Will The NFL's Detroit Lions Make It 0-16? While the race for the playoffs continues in the NFL, one big question remains: Can the Detroit Lions go the entire season without winning a game?
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Will The NFL's Detroit Lions Make It 0-16?

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Will The NFL's Detroit Lions Make It 0-16?

Will The NFL's Detroit Lions Make It 0-16?

Will The NFL's Detroit Lions Make It 0-16?

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While the race for the playoffs continues in the NFL, one big question remains: Can the Detroit Lions go the entire season without winning a game?


We take a moment this morning to mark a first in the NFL, a most inglorious first, however. As if things couldn't get any worse in Detroit, the Detroit Lions are oh-and-15 this season, that is, 0 wins, 15 losses. The Lions face the Green Bay Packers on Sunday, the last game in their regular season. A loss against the Packers would make the Detroit Lions the first NFL team to finish a season oh-and-16. Here to discuss this and other NFL matters is NPR's Mike Pesca. Good morning, Mike.


WERTHEIMER: Do the Lions have any kind of chance against the Packers?

PESCA: Well, I think at this point, I'd probably rather own GM stock than bet on the Lions.

(Soundbite of laughter)

PESCA: But yes, the Lions have a small chance, because they will be playing. But not a good chance; they are terrible on offense and much, much worse on defense.

WERTHEIMER: So, what got them to this point, luck or skill?

PESCA: Yeah, lack thereof. We should point out that Tamper Bay went oh-and14; they only played 14 games back then. But the Lions have been around for 75 years. They don't have the excuse of being an expansion team. And if you look back to what is the cause, the general manager, named Matt Millen, who's widely regarded as the architect of the failure; Matt Millen would draft players, they would not pan out, and next year he would draft some more players. So, if the blame has to be laid, it's on Matt Millen's head, and he's actually already been fired.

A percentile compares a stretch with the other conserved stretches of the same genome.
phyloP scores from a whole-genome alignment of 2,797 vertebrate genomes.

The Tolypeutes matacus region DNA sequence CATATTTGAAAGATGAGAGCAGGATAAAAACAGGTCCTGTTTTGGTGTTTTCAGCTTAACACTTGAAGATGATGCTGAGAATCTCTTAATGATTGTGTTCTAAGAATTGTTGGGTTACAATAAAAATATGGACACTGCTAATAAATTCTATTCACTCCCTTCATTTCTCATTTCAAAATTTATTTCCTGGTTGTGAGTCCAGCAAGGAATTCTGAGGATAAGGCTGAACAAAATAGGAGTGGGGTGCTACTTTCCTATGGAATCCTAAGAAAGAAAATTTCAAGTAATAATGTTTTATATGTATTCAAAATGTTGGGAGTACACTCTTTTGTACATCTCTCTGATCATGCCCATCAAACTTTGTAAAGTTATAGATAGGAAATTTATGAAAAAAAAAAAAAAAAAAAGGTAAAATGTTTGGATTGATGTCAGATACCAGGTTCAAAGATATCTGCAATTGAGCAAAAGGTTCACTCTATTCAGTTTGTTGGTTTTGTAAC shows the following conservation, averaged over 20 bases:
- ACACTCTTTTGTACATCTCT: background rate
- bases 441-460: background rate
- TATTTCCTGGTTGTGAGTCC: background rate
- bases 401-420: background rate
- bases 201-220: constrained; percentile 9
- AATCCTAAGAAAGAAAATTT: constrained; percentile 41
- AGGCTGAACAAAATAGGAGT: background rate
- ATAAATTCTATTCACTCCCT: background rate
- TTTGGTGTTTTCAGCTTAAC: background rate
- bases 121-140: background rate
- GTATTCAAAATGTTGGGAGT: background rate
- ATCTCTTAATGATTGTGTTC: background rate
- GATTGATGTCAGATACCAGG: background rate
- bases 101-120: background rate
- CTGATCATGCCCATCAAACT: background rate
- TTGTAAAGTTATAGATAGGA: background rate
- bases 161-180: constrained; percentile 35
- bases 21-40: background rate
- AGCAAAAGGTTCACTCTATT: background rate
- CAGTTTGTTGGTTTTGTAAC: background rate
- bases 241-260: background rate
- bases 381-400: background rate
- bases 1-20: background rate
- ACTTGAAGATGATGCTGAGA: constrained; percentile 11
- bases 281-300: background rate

WERTHEIMER: Let's turn to teams with a chance. What are the big games this week?

PESCA: Let's take San Diego versus Denver; whoever wins this game is in the playoffs. And it's a rematch of a week number-two game where an interesting thing happened. The Denver Broncos were driving the field, down by seven, and with about a minute left, their quarterback fumbled; the Charges recovered the ball; right then and there it looked like the game was over. But the referee had inadvertently blown his whistle, thus negating the fumble, and Denver went on to win, and many angry Charger fans emailed the referee, Ed Hochuli...

WERTHEIMER: Wait a minute. How can you email a referee?

PESCA: Yeah. Referee is only a part-time job in the NFL, which is kind of odd for the most important guy on the field in a billion-dollar industry. But Ed Hochuli's a trial lawyer; he has to have his Web site and his email out there. Hochuli responded to a lot of the emails. He says, I feel terrible. I blew the call. If Ed Hochuli had not made that mistake, the Chargers would already be in the playoffs. Now they get a rematch with the Broncos, and as they say, if they win, they're in.

WERTHEIMER: The big game for Washington fans, of course, would be the Cowboys versus the Eagles, two teams we hate.